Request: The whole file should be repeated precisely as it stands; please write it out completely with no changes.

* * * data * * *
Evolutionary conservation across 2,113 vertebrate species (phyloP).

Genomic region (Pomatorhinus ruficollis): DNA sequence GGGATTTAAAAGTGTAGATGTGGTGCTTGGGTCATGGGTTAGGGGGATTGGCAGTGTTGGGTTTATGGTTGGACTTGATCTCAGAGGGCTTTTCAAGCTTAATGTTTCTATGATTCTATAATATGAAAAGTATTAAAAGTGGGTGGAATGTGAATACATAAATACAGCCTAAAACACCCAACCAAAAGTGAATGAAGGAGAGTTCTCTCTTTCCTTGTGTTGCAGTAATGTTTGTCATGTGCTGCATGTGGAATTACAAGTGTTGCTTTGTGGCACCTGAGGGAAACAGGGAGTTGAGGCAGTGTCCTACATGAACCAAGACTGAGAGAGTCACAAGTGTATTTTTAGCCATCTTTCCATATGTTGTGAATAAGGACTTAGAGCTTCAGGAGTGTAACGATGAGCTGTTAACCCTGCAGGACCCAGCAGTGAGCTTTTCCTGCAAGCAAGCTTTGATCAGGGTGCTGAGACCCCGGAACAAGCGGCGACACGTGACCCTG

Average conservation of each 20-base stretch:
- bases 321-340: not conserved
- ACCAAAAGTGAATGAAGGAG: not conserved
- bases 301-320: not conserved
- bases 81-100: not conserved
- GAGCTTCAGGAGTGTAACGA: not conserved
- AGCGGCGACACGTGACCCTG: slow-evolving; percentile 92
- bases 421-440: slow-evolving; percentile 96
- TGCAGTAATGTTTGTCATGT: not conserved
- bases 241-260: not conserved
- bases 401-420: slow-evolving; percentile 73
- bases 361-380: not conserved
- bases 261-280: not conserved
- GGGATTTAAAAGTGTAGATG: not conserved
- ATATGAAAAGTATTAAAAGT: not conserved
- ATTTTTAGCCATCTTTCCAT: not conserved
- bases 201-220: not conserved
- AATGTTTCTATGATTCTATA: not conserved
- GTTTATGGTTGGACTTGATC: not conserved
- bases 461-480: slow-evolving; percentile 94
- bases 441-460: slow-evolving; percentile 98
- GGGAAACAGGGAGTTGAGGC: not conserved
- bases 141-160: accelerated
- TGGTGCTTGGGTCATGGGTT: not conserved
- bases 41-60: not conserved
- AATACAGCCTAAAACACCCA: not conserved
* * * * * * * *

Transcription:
Evolutionary conservation across 2,113 vertebrate species (phyloP).

Genomic region (Pomatorhinus ruficollis): DNA sequence GGGATTTAAAAGTGTAGATGTGGTGCTTGGGTCATGGGTTAGGGGGATTGGCAGTGTTGGGTTTATGGTTGGACTTGATCTCAGAGGGCTTTTCAAGCTTAATGTTTCTATGATTCTATAATATGAAAAGTATTAAAAGTGGGTGGAATGTGAATACATAAATACAGCCTAAAACACCCAACCAAAAGTGAATGAAGGAGAGTTCTCTCTTTCCTTGTGTTGCAGTAATGTTTGTCATGTGCTGCATGTGGAATTACAAGTGTTGCTTTGTGGCACCTGAGGGAAACAGGGAGTTGAGGCAGTGTCCTACATGAACCAAGACTGAGAGAGTCACAAGTGTATTTTTAGCCATCTTTCCATATGTTGTGAATAAGGACTTAGAGCTTCAGGAGTGTAACGATGAGCTGTTAACCCTGCAGGACCCAGCAGTGAGCTTTTCCTGCAAGCAAGCTTTGATCAGGGTGCTGAGACCCCGGAACAAGCGGCGACACGTGACCCTG

Average conservation of each 20-base stretch:
- bases 321-340: not conserved
- ACCAAAAGTGAATGAAGGAG: not conserved
- bases 301-320: not conserved
- bases 81-100: not conserved
- GAGCTTCAGGAGTGTAACGA: not conserved
- AGCGGCGACACGTGACCCTG: slow-evolving; percentile 92
- bases 421-440: slow-evolving; percentile 96
- TGCAGTAATGTTTGTCATGT: not conserved
- bases 241-260: not conserved
- bases 401-420: slow-evolving; percentile 73
- bases 361-380: not conserved
- bases 261-280: not conserved
- GGGATTTAAAAGTGTAGATG: not conserved
- ATATGAAAAGTATTAAAAGT: not conserved
- ATTTTTAGCCATCTTTCCAT: not conserved
- bases 201-220: not conserved
- AATGTTTCTATGATTCTATA: not conserved
- GTTTATGGTTGGACTTGATC: not conserved
- bases 461-480: slow-evolving; percentile 94
- bases 441-460: slow-evolving; percentile 98
- GGGAAACAGGGAGTTGAGGC: not conserved
- bases 141-160: accelerated
- TGGTGCTTGGGTCATGGGTT: not conserved
- bases 41-60: not conserved
- AATACAGCCTAAAACACCCA: not conserved